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Environmental leadership, planning, and taxpayer protection

By State Sen. David Watters
Saturday, May 17, 2014

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The spring season and the celebration of Earth Day remind us of the renewal that nature promises. In the spirit of hope, I believe we must plan wisely to face the challenges confronting coastal New Hampshire, including climate change, Great Bay water quality, and sustainable fisheries. Reports from state, national, and international agencies confirm what we all know — the climate is changing. Rising sea levels, increasingly severe storms, warmer winters and hotter summers are here to stay. The economic risks are great. 

The recently released New England Climate Adaptation Project Climate Change Risk Assessment for Dover shows that frequent extreme storms and 1 to 3 feet of sea level rise in downtown Dover and along Dover Point will threaten infrastructure, homes, and commercial development. New Flood Insurance Rate Maps (FIRM) will affect many properties. It is time for leadership so we can plan carefully now to protect taxpayers from future costs by making wise adaptations now. My work as your “saltwater” senator in Concord is dedicated to leadership on these environmental challenges and opportunities. 

My major initiative to protect taxpayers and the environment has been the establishment of the Coastal Risks and Hazards Commission, composed of representatives from municipalities, insurance underwriters, businesses, area and state agencies, and the legislature. It will provide guidance on anticipated sea level rise, coastal flooding, storm water, and related hazards. It will make recommendations for legislation, regulations, and other actions to protect New Hampshire from these hazards by planning now for adaptations that will mean enormous financial savings in the future. The Commission has made great progress over the past nine months. For example, at its April meeting in Dover, the Commission discussed the Dover Risk Assessment, the draft FEMA flood maps, and presentations on how insurance underwriters and the homebuilding industry are responding to climate change. In June and July, the Commission will release its scientific panel report on projected sea level rise and establish working groups to develop municipal and state agency responses. We must take charge of our future so we can sustain our economic base and our quality of life through prudent climate adaptation. 

Great Bay water quality is essential to our quality of life and our economic development, so communities in District 4 are committed to wastewater treatment to reduce nitrogen loads. However, when the Department of Environmental Services and the Environmental Protection Agency used a 2009 nutrient criteria study as the basis for potential licensing that would cost Dover upward of $40 million in additional funds for an unrealistic level of treatment, I knew it was time to fight for common sense and good science. I led the effort in Concord by filing Senate Bill 110 which prompted a peer review of the report. The review released on February 13 fully vindicated the Dover position, and the Supreme Court has just ruled in the city’s favor. I have worked with DES Commissioner Burack and local officials to ensure that we can now move forward with new monitoring of water quality to develop a realistic plan that will save local taxpayers tens of millions of dollars and help preserve the Great Bay. Teamwork, good science, a commitment to the environment, and effective leadership in Concord demonstrate how environmentalism and taxpayer protection can work together.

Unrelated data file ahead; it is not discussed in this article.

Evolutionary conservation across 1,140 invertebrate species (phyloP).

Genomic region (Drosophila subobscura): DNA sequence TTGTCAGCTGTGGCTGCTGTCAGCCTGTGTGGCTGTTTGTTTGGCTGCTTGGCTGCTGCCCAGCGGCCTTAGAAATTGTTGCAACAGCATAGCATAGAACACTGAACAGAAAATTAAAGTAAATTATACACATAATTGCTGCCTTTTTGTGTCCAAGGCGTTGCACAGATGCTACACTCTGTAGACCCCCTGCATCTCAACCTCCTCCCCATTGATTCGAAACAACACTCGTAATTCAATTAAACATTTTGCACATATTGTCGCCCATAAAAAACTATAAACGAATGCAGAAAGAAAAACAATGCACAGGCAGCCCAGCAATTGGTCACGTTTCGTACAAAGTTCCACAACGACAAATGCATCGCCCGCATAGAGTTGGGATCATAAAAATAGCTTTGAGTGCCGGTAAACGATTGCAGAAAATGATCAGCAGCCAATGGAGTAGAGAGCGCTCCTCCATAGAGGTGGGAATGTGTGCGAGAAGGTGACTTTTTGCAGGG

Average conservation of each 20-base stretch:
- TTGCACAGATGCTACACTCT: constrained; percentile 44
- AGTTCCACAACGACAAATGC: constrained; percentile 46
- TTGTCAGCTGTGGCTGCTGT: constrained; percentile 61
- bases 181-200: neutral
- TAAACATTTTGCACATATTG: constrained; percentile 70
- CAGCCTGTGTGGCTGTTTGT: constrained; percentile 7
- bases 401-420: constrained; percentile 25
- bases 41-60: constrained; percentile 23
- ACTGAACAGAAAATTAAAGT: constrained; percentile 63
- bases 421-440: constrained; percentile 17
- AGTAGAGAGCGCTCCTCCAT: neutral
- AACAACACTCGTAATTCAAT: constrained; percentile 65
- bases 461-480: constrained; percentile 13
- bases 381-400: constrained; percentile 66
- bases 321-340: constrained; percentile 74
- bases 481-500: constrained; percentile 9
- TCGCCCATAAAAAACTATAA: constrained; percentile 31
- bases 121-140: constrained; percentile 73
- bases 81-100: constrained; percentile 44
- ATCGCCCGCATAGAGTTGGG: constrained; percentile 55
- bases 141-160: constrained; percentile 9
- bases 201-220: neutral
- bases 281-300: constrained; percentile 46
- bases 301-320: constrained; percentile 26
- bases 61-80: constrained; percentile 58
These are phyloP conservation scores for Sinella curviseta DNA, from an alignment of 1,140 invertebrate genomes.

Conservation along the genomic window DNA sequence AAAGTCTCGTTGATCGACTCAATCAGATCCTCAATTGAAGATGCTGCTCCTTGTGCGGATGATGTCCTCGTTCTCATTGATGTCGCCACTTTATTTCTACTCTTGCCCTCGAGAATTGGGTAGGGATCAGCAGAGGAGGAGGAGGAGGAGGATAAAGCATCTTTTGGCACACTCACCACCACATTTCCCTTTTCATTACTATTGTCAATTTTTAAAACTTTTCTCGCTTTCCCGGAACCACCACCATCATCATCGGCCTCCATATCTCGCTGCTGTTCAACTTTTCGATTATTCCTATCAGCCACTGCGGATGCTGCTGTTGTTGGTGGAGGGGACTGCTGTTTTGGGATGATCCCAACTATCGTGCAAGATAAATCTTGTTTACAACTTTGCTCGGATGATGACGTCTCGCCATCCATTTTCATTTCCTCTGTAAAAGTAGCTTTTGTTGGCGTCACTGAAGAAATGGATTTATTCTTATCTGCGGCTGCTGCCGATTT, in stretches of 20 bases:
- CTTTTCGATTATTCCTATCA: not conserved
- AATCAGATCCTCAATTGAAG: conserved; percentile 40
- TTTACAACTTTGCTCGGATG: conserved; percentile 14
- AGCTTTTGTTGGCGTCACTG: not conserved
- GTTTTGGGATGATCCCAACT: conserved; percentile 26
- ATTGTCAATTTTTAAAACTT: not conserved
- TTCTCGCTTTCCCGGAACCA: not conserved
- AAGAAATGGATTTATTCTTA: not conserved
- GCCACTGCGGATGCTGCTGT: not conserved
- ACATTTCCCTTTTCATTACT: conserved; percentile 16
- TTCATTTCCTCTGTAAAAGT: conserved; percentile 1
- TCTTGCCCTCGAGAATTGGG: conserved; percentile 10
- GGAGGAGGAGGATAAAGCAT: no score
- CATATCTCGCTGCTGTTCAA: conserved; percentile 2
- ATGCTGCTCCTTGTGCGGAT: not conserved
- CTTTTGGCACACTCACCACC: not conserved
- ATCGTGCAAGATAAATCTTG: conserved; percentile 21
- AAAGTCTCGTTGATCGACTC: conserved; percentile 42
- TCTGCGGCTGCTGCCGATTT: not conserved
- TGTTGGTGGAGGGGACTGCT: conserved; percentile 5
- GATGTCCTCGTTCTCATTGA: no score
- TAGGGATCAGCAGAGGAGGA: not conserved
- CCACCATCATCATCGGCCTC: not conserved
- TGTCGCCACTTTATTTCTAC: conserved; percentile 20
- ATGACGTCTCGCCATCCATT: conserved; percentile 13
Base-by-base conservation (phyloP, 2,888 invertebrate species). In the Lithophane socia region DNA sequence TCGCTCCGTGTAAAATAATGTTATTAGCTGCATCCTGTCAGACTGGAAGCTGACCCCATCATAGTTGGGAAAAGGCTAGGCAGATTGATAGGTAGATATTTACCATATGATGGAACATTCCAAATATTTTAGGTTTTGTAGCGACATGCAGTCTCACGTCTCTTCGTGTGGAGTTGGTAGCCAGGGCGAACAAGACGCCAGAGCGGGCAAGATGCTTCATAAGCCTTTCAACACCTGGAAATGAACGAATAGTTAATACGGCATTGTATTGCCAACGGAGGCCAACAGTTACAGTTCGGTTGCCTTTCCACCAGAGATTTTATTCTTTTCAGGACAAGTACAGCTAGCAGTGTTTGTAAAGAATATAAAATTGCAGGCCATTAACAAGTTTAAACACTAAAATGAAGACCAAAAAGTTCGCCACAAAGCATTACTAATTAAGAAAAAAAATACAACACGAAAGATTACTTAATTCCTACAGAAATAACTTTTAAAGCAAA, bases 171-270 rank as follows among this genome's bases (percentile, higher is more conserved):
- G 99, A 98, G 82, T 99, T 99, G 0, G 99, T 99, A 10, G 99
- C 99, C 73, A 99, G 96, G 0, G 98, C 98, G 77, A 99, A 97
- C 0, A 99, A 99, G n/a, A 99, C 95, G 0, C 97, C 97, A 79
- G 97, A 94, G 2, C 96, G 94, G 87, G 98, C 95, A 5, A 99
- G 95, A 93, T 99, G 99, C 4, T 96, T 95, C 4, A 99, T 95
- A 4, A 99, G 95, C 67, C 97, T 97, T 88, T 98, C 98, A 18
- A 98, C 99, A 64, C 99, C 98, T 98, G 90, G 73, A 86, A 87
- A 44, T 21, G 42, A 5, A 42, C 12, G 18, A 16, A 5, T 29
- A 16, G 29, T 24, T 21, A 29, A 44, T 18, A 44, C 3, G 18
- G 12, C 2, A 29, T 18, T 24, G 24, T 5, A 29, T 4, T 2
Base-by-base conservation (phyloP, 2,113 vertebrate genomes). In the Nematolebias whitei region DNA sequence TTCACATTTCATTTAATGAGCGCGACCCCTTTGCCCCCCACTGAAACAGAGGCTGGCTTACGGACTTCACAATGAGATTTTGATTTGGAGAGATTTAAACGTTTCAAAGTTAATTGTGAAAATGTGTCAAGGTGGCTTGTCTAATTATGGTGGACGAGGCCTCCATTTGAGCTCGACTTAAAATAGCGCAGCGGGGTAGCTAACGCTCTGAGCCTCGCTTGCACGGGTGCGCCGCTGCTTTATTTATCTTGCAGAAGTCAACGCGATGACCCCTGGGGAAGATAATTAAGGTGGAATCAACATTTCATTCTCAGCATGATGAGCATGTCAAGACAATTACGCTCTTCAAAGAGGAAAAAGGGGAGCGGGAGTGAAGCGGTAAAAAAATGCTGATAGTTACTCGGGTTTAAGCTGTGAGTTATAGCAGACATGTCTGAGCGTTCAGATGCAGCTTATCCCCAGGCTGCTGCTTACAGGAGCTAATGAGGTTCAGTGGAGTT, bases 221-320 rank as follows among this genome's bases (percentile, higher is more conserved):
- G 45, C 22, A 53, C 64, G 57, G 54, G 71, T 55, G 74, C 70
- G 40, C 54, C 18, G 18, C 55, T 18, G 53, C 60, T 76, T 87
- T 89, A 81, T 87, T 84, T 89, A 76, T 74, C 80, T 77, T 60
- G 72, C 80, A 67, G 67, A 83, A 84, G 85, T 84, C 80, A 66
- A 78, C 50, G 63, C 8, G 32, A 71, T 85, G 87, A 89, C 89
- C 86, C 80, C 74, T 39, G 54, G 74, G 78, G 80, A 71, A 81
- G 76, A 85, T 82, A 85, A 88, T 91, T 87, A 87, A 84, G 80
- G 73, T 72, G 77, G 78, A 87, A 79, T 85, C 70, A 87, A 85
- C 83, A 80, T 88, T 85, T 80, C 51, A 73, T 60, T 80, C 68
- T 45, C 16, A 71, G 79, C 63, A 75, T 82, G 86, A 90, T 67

Fisheries have been an essential part of the Great Bay and coastal economies for centuries, but we are in difficult times due to climate change and reduced fish stocks. As New Hampshire’s legislative commissioner on the Atlantic States Marine Fisheries Commission, I have worked to bring together commercial and recreational fishers and resource managers to develop sustainable catch levels. The water temperature in the Gulf of Maine has risen several degrees in the past few years which contributes to the collapse of northern shrimp and the decline of other species. The Intergovernmental Panel on Climate Change recently predicted dramatic declines in fish populations in the Gulf of Maine over the next few decades. I have taken the lead in introducing legislation to protect New Hampshire fishermen now and to sustain fisheries in the future.

Environmental leadership in the Great Bay estuary requires expertise in many areas and a strong commitment to economic development and taxpayer protection. I have committed myself during three terms in the legislature to becoming your “saltwater” senator because future generations depend on forceful action today. 

Bill extension aims to help Dover's economic development 

By Andrea Bulfinch
abulfinch@fosters.com
Tuesday, May 13, 2014

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DOVER — The state legislature recently passed a bill extension that provides support for a program that since 2009 has created jobs and increased the tax base by promoting economic development in 38 New Hampshire communities, including Dover.